One year later in the south of the NECCCA region, the North Yorkshire and South Durham Harrier League became the second oldest cross country league in the country. Throughout the next fifty years the Northumberland and Durham League evolved and the never ending talking point was whether the league should be all-out as opposed to the traditional sprint in. Matters came to a head in 1948, the same year the league changed its name to the Northumberland and Durham Harrier League. John Kennedy, the new President, emphasised that all-out races were a means of encouraging and preparing athletes for championships, as was the need to host races on grass and agricultural land. So it was no surprise when the Sunderland Daily Echo reported that `Elswick and Heaton have converted their courses into cross country events, so that runners can hardly complain nowadays that they are unable to obtain adequate cross country practice before the annual cross country championships`. Kennedy also stated many athletes got a shock when going to the Northern and National with the severity of the courses and hoped the clubs understood the first aim of the paperchase league was for cross country purposes. Finding suitable courses was a stumbling block. The Gateshead clubs even complained they were at a disadvantage, failing to obtain suitable courses to train for all-out. Despite all the arguments and practicalities, two years later in 1950/51 the hare and hounds` tradition and the days of sprint ins vanished into history.


Defending the traditional races, Falcon in the Sunderland Echo reports `modest in its pretentions, yet undoubtedly the rock on which the sport of cross country and road running in the north east has been reinforced, the N&D Harrier League opens the 1950 season at Blaydon on Saturday. This year will be remembered as the one in which all-out races replace the go-easy sprint in runs which in my opinion, were the foundations of the league`s popularity. Two to three hundred runners have been seen in action at these events. The experiment of staging two all-out races last season must be admitted to be a fair measure of success. The new type of run will provide the right type of training for those with ambitions to gain cross country honours, but those-and they were the majority-found the sprinting runs just the recreation they required. `Harriering` is a combination of running and racing. Running is the lighter side; the happy-go-lucky, go-as-you-please canters which all, novice and champions can enjoy. Racing is the serious side`. Falcon again writing in the Sunderland Echo in 1952 however states `over the last two seasons a decline has taken place in the league`s popularity. For me this lessening started when all-out races were tried in favour of the sprint in`.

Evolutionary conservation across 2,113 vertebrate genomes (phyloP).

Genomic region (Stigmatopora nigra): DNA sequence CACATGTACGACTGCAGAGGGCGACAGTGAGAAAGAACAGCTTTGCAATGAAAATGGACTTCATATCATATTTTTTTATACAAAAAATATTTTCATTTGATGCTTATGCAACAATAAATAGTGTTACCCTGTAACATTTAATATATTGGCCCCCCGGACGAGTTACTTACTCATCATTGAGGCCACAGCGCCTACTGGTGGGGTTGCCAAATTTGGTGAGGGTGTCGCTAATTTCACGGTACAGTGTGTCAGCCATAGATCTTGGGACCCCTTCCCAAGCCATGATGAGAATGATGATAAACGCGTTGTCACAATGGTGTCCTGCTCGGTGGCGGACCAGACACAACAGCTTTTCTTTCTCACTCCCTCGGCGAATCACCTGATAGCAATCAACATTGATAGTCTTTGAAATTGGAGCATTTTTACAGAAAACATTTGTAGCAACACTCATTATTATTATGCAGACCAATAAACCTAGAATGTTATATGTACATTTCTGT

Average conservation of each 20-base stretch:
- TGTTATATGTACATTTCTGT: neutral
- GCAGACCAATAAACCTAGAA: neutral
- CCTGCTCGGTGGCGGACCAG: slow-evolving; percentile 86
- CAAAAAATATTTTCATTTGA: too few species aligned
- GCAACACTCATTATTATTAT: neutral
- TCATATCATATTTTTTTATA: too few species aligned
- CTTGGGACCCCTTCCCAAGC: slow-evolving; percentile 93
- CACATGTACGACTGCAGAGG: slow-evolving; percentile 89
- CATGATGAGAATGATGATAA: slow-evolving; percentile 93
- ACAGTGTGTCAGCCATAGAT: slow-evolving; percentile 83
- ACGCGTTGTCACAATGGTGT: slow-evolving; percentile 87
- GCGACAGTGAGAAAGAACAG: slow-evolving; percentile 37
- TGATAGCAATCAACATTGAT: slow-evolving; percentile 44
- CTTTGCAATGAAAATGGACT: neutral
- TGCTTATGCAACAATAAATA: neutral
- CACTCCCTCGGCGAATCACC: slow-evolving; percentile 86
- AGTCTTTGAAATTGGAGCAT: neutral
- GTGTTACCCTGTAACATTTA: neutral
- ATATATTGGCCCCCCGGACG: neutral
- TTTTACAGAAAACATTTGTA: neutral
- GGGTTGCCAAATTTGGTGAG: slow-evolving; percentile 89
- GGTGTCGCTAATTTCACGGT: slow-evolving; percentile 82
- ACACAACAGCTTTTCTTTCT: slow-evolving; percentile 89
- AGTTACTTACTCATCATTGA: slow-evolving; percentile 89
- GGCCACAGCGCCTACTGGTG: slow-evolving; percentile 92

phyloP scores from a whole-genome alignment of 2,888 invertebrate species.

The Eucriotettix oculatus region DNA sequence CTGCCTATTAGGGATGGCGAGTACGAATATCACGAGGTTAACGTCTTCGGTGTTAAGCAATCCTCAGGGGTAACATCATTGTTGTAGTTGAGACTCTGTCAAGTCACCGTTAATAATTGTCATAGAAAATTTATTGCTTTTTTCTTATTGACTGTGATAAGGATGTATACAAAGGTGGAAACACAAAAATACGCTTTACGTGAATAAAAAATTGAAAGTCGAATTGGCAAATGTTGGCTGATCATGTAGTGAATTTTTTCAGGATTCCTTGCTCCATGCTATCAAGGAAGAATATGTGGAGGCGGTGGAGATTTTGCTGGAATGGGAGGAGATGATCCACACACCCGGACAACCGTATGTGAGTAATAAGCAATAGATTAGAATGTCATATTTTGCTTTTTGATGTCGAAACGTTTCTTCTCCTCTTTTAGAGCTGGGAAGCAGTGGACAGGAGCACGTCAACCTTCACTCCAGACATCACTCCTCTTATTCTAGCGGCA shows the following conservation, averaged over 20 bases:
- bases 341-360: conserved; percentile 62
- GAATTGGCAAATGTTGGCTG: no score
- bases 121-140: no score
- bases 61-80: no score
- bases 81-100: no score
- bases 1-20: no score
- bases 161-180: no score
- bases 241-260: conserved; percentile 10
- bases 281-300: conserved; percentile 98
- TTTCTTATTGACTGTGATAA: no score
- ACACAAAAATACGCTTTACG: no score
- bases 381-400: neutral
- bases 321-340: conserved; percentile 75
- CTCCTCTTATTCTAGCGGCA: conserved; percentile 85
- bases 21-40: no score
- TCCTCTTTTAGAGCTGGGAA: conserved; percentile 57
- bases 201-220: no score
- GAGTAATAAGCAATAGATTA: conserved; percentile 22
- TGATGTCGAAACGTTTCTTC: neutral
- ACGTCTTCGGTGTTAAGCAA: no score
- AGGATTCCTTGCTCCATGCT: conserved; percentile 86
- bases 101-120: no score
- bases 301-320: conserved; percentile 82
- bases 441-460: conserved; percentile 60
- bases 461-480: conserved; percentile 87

In 1976 the league changed its name to the North East Harrier League and with record numbers of finishers in 2015/16 it remains as popular as ever, with all age groups using the unique handicapping system. Falcon way back in 1951 summed up `there is not a sign of senile trembling about the N&D Harrier League. It is alive and active as never before. Its value lies as much in its social as its athletic activity. The system of handicapping, bringing as it does the weaker clubs into the contest, adds considerable interest`. Using an extant minute book, the league inaccurately celebrated its centenary in 2009. However, excluding suspension during the worlds wars, doubts about it taking place between 1901-05 and an unofficial series during 1939/40, 2009 may not be far off the anniversary mark.

Article © Archie Jenkins